If you compare the ONC´s 2010 “10 Best Practices” and NIST´s 2006 “Special Publication 800-63”, the sections relating to passwords are practically identical; and, because it came at a time when many Covered Entities and Business Associates were trying to get their heads around the complexities of the HIPAA Security Rule, the password best practices were adopted as guidelines for HIPAA compliance, despite the publication´s assertion this was not the intention.

However, when – in 2017 – NIST revised its recommendations about changing passwords from “at least every ninety days” to “only when necessary” (see “Special Publication 800-63b”) the ONC failed to revise its “10 Best Practices”. Therefore, the situation now exists where some Covered Entities are still being guided by the ONC´s best practices (or out-of-date training modules), while others have changed their policies and procedures to align with the NIST´s recommendations.

Consequently, there is no right or wrong answer to the question how often should passwords be changed in the EHR system. Provided that, when changed, passwords don´t have a common transformation (for example replacing “passwordfor2020” with “passwordfor2021”), Covered Entities should be guided by risk assessments and operating procedures to determine whether EHR passwords should be changed and when – notwithstanding the current NIST recommendations.

The Current NIST Password Recommendations

The current NIST password recommendations represent a significant change to the original guidance and therefore have been summarized in a separate blog. However, In the context of how often should passwords be changed in the EHR system, there are three scenarios in which non-scheduled changes should be made:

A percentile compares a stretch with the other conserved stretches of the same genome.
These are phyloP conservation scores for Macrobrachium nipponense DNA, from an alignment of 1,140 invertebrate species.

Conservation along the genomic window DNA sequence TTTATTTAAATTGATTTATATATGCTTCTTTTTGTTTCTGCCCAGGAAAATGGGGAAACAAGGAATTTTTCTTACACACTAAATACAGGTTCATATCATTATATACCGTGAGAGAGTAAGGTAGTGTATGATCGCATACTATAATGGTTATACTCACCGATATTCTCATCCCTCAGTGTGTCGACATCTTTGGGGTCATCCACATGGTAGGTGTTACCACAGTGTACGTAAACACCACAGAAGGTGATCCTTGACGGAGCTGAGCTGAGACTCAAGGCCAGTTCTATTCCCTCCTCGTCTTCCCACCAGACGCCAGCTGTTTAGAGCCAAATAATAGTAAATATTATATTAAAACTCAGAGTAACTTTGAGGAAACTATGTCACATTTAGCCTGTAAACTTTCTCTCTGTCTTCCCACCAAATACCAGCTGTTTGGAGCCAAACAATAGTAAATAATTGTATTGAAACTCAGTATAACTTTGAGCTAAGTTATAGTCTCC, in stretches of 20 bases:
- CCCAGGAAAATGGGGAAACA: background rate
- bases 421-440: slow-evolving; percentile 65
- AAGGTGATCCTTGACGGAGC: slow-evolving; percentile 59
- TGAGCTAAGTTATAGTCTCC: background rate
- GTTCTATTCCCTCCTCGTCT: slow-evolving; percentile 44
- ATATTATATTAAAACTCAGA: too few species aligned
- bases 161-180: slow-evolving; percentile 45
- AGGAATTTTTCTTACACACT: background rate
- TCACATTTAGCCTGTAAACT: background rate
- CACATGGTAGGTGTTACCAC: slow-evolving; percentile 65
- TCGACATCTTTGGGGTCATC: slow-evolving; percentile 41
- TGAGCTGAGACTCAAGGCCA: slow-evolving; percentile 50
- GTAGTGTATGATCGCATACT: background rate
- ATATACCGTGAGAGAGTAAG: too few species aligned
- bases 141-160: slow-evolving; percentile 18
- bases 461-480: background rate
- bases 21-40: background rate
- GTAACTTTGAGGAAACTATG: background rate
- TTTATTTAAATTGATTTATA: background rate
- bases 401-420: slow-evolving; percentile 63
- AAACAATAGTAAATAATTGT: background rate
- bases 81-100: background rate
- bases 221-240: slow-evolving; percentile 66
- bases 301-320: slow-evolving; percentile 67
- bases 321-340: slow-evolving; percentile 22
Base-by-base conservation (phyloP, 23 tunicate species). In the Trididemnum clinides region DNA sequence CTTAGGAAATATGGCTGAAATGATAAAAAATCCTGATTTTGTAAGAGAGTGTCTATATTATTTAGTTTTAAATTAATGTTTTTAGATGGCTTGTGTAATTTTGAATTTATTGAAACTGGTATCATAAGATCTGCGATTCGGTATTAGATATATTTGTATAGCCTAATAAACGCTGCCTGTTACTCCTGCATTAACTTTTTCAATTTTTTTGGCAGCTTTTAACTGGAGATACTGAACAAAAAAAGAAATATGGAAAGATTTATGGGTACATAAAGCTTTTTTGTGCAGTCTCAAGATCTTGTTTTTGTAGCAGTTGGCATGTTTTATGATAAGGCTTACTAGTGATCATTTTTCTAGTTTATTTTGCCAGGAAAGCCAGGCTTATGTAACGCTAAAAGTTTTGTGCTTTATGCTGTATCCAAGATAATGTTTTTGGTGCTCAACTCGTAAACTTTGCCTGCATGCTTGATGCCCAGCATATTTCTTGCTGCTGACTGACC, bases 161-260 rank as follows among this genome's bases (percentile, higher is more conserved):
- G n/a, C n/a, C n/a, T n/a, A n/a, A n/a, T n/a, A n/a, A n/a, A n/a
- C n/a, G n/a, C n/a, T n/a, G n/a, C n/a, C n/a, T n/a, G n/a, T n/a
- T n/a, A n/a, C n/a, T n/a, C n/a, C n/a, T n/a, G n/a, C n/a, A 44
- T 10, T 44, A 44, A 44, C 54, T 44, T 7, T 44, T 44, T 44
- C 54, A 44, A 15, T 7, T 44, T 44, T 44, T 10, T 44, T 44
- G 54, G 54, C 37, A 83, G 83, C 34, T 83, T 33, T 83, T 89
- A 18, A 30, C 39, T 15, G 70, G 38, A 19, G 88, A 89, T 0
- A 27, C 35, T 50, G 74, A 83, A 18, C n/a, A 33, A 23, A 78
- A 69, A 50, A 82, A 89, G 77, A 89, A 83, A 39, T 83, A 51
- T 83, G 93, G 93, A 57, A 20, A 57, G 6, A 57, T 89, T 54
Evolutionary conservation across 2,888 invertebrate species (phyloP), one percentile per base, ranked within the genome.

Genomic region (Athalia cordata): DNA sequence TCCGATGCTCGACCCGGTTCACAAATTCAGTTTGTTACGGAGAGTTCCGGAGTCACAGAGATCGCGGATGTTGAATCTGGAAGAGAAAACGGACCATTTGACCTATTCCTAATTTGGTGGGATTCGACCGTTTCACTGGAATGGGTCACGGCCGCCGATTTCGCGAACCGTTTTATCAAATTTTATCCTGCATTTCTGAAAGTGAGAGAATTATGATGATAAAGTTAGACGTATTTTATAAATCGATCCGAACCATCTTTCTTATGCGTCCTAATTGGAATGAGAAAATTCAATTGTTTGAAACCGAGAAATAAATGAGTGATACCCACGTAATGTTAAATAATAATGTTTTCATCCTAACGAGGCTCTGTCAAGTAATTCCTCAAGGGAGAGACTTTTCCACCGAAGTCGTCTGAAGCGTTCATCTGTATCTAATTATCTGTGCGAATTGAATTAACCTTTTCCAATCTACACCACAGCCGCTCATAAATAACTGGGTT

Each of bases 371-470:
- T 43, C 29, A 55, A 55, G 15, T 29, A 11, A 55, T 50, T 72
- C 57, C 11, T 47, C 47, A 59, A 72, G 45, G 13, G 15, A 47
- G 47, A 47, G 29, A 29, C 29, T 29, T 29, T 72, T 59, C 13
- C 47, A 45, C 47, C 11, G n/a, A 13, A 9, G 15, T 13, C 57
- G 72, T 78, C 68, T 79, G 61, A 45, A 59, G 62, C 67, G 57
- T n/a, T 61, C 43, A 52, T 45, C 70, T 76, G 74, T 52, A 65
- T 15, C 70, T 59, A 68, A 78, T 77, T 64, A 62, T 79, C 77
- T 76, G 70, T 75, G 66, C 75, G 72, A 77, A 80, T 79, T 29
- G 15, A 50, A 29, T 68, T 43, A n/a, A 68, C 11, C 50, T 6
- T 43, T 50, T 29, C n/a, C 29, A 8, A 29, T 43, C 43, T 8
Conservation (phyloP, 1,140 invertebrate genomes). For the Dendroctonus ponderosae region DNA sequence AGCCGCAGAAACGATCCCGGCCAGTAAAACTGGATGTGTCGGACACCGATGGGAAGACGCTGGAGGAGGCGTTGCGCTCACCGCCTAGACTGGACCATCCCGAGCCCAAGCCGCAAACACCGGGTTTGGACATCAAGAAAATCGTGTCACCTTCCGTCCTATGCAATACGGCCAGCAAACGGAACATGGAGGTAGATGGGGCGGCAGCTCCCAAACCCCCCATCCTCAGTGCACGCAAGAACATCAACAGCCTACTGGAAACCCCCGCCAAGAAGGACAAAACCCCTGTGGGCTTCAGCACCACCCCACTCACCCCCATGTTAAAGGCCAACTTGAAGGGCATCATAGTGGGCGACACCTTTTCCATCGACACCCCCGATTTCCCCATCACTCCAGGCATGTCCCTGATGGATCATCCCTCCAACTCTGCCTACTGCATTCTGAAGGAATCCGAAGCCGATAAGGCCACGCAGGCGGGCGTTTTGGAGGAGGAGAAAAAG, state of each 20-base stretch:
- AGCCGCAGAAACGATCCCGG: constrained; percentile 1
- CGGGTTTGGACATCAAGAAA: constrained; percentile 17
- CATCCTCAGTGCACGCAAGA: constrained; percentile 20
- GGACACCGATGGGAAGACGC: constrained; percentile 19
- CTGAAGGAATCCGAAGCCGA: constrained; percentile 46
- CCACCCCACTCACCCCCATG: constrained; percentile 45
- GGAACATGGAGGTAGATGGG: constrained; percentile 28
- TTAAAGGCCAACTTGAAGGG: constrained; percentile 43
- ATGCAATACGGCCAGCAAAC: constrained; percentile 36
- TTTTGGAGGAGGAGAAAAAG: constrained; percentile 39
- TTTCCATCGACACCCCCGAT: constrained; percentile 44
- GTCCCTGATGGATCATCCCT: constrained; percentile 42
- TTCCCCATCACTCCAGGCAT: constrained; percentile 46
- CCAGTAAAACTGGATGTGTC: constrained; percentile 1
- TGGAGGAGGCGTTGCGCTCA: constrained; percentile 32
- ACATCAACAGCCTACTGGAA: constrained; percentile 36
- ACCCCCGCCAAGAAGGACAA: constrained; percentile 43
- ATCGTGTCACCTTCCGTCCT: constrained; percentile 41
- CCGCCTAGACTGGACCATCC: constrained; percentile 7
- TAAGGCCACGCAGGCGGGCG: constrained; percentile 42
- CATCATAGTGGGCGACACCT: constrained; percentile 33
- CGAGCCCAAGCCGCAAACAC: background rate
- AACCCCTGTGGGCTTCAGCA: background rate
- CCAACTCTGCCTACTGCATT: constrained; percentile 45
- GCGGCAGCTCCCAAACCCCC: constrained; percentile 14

• When weak or reused passwords are identified
  • When passwords are found to be compromised by a third party.
  • When employees have shared passwords to EHRs or other systems protecting ePHI.

While it may be possible to manually search for and identify weak, reused, compromised, and shared password in a small healthcare environment, it is impossible for larger Covered Entities and Business Associates to comply with this area of HIPAA password management without implementing a fully-featured password manager that includes health check capabilities.

Equally important during periods of remote working or when Covered Entities adopt BYOD policies, is that password managers are effective across all platforms, devices, and operating systems, and that they support access logs and audit reports. These capabilities will help Covered Entities comply with the requirement to “verify that a person or entity seeking access to ePHI is the one claimed” and identify weaknesses in password policies throughout the organization – not just with regards to EHR systems.

Author: Steve Alder is the editor-in-chief of HIPAA Journal. Steve is responsible for editorial policy regarding the topics covered on HIPAA Journal. He is a specialist on healthcare industry legal and regulatory affairs, and has several years of experience writing about HIPAA and other related legal topics. Steve has developed a deep understanding of regulatory issues surrounding the use of information technology in the healthcare industry and has written hundreds of articles on HIPAA-related topics.